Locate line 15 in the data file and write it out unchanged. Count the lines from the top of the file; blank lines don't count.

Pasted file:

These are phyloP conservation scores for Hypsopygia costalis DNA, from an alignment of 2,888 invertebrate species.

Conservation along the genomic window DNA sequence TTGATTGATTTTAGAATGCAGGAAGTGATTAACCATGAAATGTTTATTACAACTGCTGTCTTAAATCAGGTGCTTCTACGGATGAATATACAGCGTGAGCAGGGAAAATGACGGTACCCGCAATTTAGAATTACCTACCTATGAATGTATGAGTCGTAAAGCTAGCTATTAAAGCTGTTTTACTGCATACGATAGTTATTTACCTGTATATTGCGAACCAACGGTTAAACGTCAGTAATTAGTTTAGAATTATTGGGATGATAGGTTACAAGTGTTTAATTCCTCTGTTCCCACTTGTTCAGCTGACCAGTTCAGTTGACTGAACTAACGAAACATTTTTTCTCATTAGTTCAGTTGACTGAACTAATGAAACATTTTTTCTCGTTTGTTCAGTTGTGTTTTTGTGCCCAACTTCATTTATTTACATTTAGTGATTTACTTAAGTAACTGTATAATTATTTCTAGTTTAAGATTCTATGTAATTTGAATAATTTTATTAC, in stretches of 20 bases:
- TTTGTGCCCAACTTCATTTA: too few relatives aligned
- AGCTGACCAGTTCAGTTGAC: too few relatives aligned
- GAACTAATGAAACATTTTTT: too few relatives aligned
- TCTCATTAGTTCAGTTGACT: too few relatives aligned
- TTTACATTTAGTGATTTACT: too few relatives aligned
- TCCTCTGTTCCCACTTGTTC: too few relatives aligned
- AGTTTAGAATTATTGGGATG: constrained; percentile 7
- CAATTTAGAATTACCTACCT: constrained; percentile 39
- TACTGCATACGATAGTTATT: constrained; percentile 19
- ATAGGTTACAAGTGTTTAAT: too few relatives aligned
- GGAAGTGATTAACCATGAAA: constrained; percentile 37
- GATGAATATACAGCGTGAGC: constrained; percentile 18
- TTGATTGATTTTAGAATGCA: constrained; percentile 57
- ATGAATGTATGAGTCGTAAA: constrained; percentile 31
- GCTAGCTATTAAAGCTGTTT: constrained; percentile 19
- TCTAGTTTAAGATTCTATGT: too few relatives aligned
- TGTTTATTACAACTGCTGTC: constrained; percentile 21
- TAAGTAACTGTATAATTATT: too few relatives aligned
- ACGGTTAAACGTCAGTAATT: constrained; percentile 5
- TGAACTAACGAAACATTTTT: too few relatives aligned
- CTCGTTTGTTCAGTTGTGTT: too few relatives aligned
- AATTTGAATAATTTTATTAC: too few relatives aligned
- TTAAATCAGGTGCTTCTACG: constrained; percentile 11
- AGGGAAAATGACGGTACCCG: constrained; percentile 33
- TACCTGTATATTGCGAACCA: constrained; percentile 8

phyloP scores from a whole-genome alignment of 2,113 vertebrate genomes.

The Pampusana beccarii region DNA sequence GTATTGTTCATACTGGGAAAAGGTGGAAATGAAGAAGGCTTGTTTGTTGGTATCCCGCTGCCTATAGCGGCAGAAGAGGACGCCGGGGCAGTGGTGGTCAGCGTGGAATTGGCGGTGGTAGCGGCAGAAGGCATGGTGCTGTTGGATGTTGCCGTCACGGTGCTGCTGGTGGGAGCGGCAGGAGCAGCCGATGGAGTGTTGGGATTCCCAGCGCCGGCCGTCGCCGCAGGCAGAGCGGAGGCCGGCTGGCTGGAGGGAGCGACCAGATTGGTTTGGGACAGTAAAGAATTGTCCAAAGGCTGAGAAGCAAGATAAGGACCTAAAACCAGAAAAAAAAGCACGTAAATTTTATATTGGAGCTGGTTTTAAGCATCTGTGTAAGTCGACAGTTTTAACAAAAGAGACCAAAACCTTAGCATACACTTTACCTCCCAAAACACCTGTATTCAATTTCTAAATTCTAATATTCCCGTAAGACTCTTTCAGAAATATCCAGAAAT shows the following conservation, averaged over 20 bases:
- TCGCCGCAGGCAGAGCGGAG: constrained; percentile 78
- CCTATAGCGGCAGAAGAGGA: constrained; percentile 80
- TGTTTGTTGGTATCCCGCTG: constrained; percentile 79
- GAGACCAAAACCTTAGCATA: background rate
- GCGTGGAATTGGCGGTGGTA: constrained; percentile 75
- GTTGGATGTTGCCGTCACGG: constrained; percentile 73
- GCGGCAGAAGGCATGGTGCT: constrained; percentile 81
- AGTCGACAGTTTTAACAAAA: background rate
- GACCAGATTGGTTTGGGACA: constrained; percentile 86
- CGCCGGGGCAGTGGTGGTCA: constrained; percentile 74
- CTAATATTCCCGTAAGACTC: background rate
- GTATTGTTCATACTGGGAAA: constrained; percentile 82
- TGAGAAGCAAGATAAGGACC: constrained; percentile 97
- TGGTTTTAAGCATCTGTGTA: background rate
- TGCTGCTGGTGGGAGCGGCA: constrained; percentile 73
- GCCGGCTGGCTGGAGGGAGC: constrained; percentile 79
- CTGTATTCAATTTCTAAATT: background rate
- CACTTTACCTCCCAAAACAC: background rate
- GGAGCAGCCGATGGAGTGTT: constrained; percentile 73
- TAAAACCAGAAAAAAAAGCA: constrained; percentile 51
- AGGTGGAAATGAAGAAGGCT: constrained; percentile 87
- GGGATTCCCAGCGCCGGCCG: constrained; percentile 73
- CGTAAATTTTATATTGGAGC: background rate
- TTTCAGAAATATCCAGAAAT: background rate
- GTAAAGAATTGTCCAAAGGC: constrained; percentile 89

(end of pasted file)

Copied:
- TTGATTGATTTTAGAATGCA: constrained; percentile 57